Watch the video after the jump, how the Lowell Team from the University of Massachusetts use Surface and RDS to build a very natural user interface for controlling robots for search and rescue.
Stewart Tansley, Senior Researcher Program Manager from Microsoft Research mentioned in the Microsoft Research Blog:
The Surface allows multiple users to interact with the computer simultaneously by using whole-hand or multiple-finger gestures. These gestures enable rescue teams to control robots with greater dexterity than they could with traditional robotics controllers — and precise control of the robots is critical for search-and-rescue efforts. In addition, the Surface permits more than one robot to be controlled simultaneously — previously not possible with a single controller.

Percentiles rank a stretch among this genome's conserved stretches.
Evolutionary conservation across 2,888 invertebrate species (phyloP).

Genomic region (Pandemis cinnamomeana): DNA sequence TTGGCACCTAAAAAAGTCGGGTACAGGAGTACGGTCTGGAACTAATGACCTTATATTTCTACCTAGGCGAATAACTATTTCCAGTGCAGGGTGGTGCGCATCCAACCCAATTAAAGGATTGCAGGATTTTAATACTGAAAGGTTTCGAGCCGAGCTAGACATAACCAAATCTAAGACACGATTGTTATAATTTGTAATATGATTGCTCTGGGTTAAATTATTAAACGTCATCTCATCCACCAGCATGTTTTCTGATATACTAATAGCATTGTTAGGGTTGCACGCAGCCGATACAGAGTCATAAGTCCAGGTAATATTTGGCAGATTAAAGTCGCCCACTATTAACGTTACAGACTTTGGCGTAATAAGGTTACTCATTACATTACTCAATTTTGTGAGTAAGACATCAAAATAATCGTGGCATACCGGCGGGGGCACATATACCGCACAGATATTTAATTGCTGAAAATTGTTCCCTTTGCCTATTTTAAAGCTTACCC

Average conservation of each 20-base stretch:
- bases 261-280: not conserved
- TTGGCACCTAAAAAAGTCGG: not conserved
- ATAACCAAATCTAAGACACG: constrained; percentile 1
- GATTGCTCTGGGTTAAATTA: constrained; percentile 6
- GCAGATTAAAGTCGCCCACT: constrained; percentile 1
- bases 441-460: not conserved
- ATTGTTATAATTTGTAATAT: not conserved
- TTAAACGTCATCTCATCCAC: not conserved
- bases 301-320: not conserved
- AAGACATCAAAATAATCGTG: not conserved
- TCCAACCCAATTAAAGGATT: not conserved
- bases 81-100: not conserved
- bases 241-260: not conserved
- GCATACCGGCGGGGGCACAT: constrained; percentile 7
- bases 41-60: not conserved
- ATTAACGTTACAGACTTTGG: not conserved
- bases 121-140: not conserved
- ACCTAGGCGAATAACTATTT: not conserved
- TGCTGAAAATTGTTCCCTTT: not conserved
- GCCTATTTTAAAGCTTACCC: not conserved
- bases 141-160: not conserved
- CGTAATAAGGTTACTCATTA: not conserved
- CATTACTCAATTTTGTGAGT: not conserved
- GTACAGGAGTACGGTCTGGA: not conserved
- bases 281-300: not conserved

The novel NUI approach to robotics that was employed by the Lowell robotics lab in this socially significant application helped the DREAM Controller project win one of eight grants that Microsoft Research offered under our Social Human Robot Interaction Request for Proposals (RFP). The grant award included financial support, a donated Microsoft Surface, and access to the
Microsoft Research team.